Research Point- Contemporary artists- urban view

The urban environment is a theme increasingly adopted by contemporary artists who revisit the art historic subject of ‘landscape’ to offer insights into today’s fast changing society. One example is John Virtue. Try to find some information on the work he produced while associate artist in residence at the National Gallery. You’ll also find works he has made on site on the moors and at sea.

John Virtue is a landscape painter whose work rides a fine line between abstraction and figuration (Taken from

John Virtue and his work

John Virtue at work in his studio
Copyright © John Virtue. Photo: The National Gallery.

His paintings have affinities with oriental brush-painting and American abstract expressionism but above all, they relate closely to the great English landscape painters, Turner and Constable, whom Virtue admires enormously. He also refers constantly to the Dutch and Flemish landscapes of Ruisdael, Koninck and Rubens.

Virtue works from the landscape of where he happens to be living. Immediately before he moved to London, he had been living in South Devon, using the landscape of the Exe estuary as his subject.

He works solely in black and white. All of his paintings are executed on canvas, using white acrylic paint, black ink and shellac.

Have a look at this monochromatic landscape from a series of views of London taken from different points along the River Thames.

I found some lovely sketches of urban landscapes done by John Virtue here:  and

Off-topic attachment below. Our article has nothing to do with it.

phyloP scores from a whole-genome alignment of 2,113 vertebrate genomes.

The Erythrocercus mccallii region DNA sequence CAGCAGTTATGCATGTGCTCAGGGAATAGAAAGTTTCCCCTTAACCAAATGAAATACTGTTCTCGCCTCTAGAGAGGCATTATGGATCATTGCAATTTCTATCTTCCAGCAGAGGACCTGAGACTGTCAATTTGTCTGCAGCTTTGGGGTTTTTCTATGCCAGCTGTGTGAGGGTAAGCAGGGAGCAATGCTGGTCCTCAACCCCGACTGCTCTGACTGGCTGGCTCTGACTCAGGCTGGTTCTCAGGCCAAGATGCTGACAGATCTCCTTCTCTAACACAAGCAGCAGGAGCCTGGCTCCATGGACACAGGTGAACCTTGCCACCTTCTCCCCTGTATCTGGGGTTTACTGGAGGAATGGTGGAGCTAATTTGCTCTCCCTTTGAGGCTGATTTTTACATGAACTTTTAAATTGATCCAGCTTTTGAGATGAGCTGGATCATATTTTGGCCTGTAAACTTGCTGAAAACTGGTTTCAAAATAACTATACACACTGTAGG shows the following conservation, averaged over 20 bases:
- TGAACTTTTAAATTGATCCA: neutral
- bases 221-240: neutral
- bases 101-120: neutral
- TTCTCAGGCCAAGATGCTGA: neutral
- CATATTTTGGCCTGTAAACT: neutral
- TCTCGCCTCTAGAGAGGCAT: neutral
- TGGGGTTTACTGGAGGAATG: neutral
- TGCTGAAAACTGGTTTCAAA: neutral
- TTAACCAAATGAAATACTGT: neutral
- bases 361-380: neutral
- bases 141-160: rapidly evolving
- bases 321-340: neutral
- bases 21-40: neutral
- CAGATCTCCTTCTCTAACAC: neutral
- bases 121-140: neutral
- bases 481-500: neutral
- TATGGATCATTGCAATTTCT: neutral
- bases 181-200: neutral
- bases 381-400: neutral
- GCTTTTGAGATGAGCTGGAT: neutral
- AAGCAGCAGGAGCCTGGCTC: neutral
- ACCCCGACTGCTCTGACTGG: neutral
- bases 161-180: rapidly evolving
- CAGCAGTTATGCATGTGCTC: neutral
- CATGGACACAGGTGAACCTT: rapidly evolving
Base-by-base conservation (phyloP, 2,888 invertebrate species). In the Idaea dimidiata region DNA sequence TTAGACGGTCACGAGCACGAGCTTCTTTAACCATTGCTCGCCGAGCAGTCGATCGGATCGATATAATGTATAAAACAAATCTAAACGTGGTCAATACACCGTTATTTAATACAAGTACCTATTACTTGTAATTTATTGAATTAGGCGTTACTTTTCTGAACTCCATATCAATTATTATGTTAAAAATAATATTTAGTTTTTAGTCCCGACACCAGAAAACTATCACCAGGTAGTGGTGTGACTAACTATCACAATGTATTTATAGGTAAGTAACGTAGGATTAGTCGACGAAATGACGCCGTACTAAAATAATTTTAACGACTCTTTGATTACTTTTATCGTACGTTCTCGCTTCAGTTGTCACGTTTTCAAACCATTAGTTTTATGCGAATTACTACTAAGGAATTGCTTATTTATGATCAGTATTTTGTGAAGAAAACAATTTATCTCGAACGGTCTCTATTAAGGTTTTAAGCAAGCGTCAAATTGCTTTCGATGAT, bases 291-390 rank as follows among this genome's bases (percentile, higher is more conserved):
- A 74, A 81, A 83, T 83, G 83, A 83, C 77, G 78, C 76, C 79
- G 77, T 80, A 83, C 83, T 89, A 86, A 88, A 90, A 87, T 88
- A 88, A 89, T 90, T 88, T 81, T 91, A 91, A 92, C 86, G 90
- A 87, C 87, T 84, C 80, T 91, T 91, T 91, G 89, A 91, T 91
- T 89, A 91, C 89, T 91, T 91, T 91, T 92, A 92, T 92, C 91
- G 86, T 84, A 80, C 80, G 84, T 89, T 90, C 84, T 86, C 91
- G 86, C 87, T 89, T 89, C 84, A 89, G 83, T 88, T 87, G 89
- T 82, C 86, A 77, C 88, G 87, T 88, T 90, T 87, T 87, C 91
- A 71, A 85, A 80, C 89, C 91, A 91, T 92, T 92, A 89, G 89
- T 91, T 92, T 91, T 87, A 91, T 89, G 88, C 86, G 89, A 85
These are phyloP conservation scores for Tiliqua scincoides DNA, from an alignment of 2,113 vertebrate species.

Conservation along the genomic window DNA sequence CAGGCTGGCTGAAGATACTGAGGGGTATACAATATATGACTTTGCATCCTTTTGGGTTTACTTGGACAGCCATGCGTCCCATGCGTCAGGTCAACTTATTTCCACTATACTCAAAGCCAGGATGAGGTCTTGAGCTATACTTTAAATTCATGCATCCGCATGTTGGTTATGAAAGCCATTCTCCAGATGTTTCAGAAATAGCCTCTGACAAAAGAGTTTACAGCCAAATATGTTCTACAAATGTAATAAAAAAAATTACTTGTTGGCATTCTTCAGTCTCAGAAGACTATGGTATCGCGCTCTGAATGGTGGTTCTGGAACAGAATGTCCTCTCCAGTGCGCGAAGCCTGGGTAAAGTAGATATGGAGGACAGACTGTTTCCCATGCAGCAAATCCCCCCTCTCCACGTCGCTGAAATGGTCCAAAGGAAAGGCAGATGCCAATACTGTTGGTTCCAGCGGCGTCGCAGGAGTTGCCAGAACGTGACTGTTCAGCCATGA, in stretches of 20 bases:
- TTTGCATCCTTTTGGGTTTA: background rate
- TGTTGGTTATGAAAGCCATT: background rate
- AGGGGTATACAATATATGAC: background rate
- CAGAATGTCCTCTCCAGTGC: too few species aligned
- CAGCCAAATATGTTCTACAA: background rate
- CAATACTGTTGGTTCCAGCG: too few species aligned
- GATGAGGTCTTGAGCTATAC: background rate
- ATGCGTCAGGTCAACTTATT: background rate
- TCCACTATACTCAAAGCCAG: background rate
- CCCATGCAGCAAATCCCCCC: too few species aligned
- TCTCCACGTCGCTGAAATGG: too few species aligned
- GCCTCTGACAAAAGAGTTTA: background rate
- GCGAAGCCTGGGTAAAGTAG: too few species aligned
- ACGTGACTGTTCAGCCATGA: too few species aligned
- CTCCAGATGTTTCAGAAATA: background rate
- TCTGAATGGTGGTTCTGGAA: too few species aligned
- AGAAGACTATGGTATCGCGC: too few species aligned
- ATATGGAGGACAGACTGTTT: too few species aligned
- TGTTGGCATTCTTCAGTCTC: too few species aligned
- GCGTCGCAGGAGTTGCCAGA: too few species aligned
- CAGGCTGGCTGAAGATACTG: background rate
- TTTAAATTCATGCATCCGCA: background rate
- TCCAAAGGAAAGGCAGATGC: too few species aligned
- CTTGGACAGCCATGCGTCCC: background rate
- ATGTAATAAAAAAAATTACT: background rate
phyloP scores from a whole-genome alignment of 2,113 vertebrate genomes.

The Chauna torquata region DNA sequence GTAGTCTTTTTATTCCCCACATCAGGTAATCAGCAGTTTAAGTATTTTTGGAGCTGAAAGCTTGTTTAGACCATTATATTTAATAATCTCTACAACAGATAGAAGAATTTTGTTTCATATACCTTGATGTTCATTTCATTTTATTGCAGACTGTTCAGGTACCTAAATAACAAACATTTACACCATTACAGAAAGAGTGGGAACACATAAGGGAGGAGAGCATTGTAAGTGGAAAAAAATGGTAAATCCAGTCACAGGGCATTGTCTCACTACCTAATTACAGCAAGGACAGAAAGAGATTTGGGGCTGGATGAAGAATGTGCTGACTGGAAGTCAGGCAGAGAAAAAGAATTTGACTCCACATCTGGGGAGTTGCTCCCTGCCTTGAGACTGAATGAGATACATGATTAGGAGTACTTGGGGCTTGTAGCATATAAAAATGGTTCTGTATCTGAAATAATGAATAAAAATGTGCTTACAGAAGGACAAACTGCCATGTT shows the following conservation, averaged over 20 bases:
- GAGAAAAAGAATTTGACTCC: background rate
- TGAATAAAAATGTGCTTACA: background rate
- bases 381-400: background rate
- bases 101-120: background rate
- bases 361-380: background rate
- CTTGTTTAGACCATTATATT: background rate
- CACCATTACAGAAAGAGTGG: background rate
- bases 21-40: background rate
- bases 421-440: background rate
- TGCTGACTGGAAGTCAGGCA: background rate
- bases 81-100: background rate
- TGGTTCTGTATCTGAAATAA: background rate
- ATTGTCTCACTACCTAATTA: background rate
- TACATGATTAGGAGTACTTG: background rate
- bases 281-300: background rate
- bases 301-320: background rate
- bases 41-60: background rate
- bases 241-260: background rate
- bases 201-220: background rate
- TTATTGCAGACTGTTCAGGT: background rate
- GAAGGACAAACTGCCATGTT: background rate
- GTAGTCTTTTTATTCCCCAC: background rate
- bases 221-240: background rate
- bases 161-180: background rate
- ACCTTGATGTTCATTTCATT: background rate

Another contemporary UK artist who concentrates on urban landscapes is Angela Wakefield  Having just completed the exercises about perspective I was struck by how strongly perspective features in her work with a very clear vanishing point evident in some of her work.  For example, this view of the London Underground

I also came across Richard Estes and realised we have had a print of one of his pictures in our study for years.  We saw it at the museum in Madrid and enjoyed the slightly comical nature of the image as well as the muted colours.  Estes is well know for his photorealist paintings- they could almost be mistaken for photographs!  His pictures are full of life, with a sense of business and noise (colour/shape and sound) reflective of the type of pictures you might take with a camera as life rushes past you.  In spite of their realism they capture the mood and feel of the place.  his pictures have a sense of movement and space and use a lot of reflections in their composition.


Telephone Booths (1968), Oil on canvas. Museo Thyssen-BornemiszaMadrid. Painting by Richard Estes


Leave a Reply

Fill in your details below or click an icon to log in: Logo

You are commenting using your account. Log Out /  Change )

Google photo

You are commenting using your Google account. Log Out /  Change )

Twitter picture

You are commenting using your Twitter account. Log Out /  Change )

Facebook photo

You are commenting using your Facebook account. Log Out /  Change )

Connecting to %s